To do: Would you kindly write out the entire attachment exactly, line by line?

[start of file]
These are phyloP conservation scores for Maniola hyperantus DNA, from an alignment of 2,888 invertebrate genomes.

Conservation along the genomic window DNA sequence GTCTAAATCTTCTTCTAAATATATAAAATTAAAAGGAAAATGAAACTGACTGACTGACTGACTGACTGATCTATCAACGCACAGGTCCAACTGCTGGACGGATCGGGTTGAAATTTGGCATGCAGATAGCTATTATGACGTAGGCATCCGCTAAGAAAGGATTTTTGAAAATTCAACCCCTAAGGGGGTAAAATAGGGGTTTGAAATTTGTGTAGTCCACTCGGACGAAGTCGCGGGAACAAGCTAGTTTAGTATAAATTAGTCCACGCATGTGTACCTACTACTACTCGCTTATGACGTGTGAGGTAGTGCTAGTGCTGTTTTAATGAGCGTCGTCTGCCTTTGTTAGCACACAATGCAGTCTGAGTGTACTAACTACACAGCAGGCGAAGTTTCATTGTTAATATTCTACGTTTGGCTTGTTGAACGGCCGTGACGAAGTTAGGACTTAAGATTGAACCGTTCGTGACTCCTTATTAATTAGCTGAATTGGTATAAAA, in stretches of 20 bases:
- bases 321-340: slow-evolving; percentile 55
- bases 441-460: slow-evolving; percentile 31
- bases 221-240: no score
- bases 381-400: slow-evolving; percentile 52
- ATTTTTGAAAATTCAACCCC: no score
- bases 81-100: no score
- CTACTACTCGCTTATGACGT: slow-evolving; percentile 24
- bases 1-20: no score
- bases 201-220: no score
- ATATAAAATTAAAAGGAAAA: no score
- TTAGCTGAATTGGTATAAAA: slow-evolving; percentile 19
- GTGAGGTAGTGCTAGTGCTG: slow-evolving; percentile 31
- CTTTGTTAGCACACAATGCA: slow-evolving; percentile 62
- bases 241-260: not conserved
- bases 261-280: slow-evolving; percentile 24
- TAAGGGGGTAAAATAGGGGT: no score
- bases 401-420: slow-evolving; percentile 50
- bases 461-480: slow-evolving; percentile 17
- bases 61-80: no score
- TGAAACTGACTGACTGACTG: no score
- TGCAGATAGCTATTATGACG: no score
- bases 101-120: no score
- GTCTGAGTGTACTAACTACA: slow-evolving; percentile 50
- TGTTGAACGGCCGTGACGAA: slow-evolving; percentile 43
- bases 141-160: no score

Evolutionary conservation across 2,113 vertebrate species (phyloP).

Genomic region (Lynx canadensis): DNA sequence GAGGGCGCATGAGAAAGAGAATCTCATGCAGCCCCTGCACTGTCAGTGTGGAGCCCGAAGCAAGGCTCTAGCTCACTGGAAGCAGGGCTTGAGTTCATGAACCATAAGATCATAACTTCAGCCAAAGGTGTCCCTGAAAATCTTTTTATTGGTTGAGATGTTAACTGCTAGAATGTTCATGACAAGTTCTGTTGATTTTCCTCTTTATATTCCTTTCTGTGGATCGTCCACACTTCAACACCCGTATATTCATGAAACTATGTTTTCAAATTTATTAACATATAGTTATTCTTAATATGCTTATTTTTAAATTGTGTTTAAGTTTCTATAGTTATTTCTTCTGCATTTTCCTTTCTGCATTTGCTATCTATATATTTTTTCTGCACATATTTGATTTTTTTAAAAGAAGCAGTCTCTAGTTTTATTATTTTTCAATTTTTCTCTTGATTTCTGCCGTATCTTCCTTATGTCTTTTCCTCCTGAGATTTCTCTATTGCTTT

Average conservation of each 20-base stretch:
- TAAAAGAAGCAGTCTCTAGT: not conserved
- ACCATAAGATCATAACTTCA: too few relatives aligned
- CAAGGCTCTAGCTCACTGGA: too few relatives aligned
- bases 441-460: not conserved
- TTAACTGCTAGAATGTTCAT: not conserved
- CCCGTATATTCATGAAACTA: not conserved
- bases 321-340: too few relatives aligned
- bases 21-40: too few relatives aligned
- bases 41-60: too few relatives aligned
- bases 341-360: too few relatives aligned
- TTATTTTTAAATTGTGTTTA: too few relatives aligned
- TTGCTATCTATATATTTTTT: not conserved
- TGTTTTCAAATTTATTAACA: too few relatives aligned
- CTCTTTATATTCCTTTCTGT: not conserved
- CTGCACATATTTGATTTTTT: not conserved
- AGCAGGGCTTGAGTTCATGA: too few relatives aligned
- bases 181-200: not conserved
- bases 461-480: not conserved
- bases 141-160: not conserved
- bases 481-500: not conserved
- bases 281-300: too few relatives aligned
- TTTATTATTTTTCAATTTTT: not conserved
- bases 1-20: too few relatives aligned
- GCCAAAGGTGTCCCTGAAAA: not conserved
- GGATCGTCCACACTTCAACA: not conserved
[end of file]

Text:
These are phyloP conservation scores for Maniola hyperantus DNA, from an alignment of 2,888 invertebrate genomes.

Conservation along the genomic window DNA sequence GTCTAAATCTTCTTCTAAATATATAAAATTAAAAGGAAAATGAAACTGACTGACTGACTGACTGACTGATCTATCAACGCACAGGTCCAACTGCTGGACGGATCGGGTTGAAATTTGGCATGCAGATAGCTATTATGACGTAGGCATCCGCTAAGAAAGGATTTTTGAAAATTCAACCCCTAAGGGGGTAAAATAGGGGTTTGAAATTTGTGTAGTCCACTCGGACGAAGTCGCGGGAACAAGCTAGTTTAGTATAAATTAGTCCACGCATGTGTACCTACTACTACTCGCTTATGACGTGTGAGGTAGTGCTAGTGCTGTTTTAATGAGCGTCGTCTGCCTTTGTTAGCACACAATGCAGTCTGAGTGTACTAACTACACAGCAGGCGAAGTTTCATTGTTAATATTCTACGTTTGGCTTGTTGAACGGCCGTGACGAAGTTAGGACTTAAGATTGAACCGTTCGTGACTCCTTATTAATTAGCTGAATTGGTATAAAA, in stretches of 20 bases:
- bases 321-340: slow-evolving; percentile 55
- bases 441-460: slow-evolving; percentile 31
- bases 221-240: no score
- bases 381-400: slow-evolving; percentile 52
- ATTTTTGAAAATTCAACCCC: no score
- bases 81-100: no score
- CTACTACTCGCTTATGACGT: slow-evolving; percentile 24
- bases 1-20: no score
- bases 201-220: no score
- ATATAAAATTAAAAGGAAAA: no score
- TTAGCTGAATTGGTATAAAA: slow-evolving; percentile 19
- GTGAGGTAGTGCTAGTGCTG: slow-evolving; percentile 31
- CTTTGTTAGCACACAATGCA: slow-evolving; percentile 62
- bases 241-260: not conserved
- bases 261-280: slow-evolving; percentile 24
- TAAGGGGGTAAAATAGGGGT: no score
- bases 401-420: slow-evolving; percentile 50
- bases 461-480: slow-evolving; percentile 17
- bases 61-80: no score
- TGAAACTGACTGACTGACTG: no score
- TGCAGATAGCTATTATGACG: no score
- bases 101-120: no score
- GTCTGAGTGTACTAACTACA: slow-evolving; percentile 50
- TGTTGAACGGCCGTGACGAA: slow-evolving; percentile 43
- bases 141-160: no score

Evolutionary conservation across 2,113 vertebrate species (phyloP).

Genomic region (Lynx canadensis): DNA sequence GAGGGCGCATGAGAAAGAGAATCTCATGCAGCCCCTGCACTGTCAGTGTGGAGCCCGAAGCAAGGCTCTAGCTCACTGGAAGCAGGGCTTGAGTTCATGAACCATAAGATCATAACTTCAGCCAAAGGTGTCCCTGAAAATCTTTTTATTGGTTGAGATGTTAACTGCTAGAATGTTCATGACAAGTTCTGTTGATTTTCCTCTTTATATTCCTTTCTGTGGATCGTCCACACTTCAACACCCGTATATTCATGAAACTATGTTTTCAAATTTATTAACATATAGTTATTCTTAATATGCTTATTTTTAAATTGTGTTTAAGTTTCTATAGTTATTTCTTCTGCATTTTCCTTTCTGCATTTGCTATCTATATATTTTTTCTGCACATATTTGATTTTTTTAAAAGAAGCAGTCTCTAGTTTTATTATTTTTCAATTTTTCTCTTGATTTCTGCCGTATCTTCCTTATGTCTTTTCCTCCTGAGATTTCTCTATTGCTTT

Average conservation of each 20-base stretch:
- TAAAAGAAGCAGTCTCTAGT: not conserved
- ACCATAAGATCATAACTTCA: too few relatives aligned
- CAAGGCTCTAGCTCACTGGA: too few relatives aligned
- bases 441-460: not conserved
- TTAACTGCTAGAATGTTCAT: not conserved
- CCCGTATATTCATGAAACTA: not conserved
- bases 321-340: too few relatives aligned
- bases 21-40: too few relatives aligned
- bases 41-60: too few relatives aligned
- bases 341-360: too few relatives aligned
- TTATTTTTAAATTGTGTTTA: too few relatives aligned
- TTGCTATCTATATATTTTTT: not conserved
- TGTTTTCAAATTTATTAACA: too few relatives aligned
- CTCTTTATATTCCTTTCTGT: not conserved
- CTGCACATATTTGATTTTTT: not conserved
- AGCAGGGCTTGAGTTCATGA: too few relatives aligned
- bases 181-200: not conserved
- bases 461-480: not conserved
- bases 141-160: not conserved
- bases 481-500: not conserved
- bases 281-300: too few relatives aligned
- TTTATTATTTTTCAATTTTT: not conserved
- bases 1-20: too few relatives aligned
- GCCAAAGGTGTCCCTGAAAA: not conserved
- GGATCGTCCACACTTCAACA: not conserved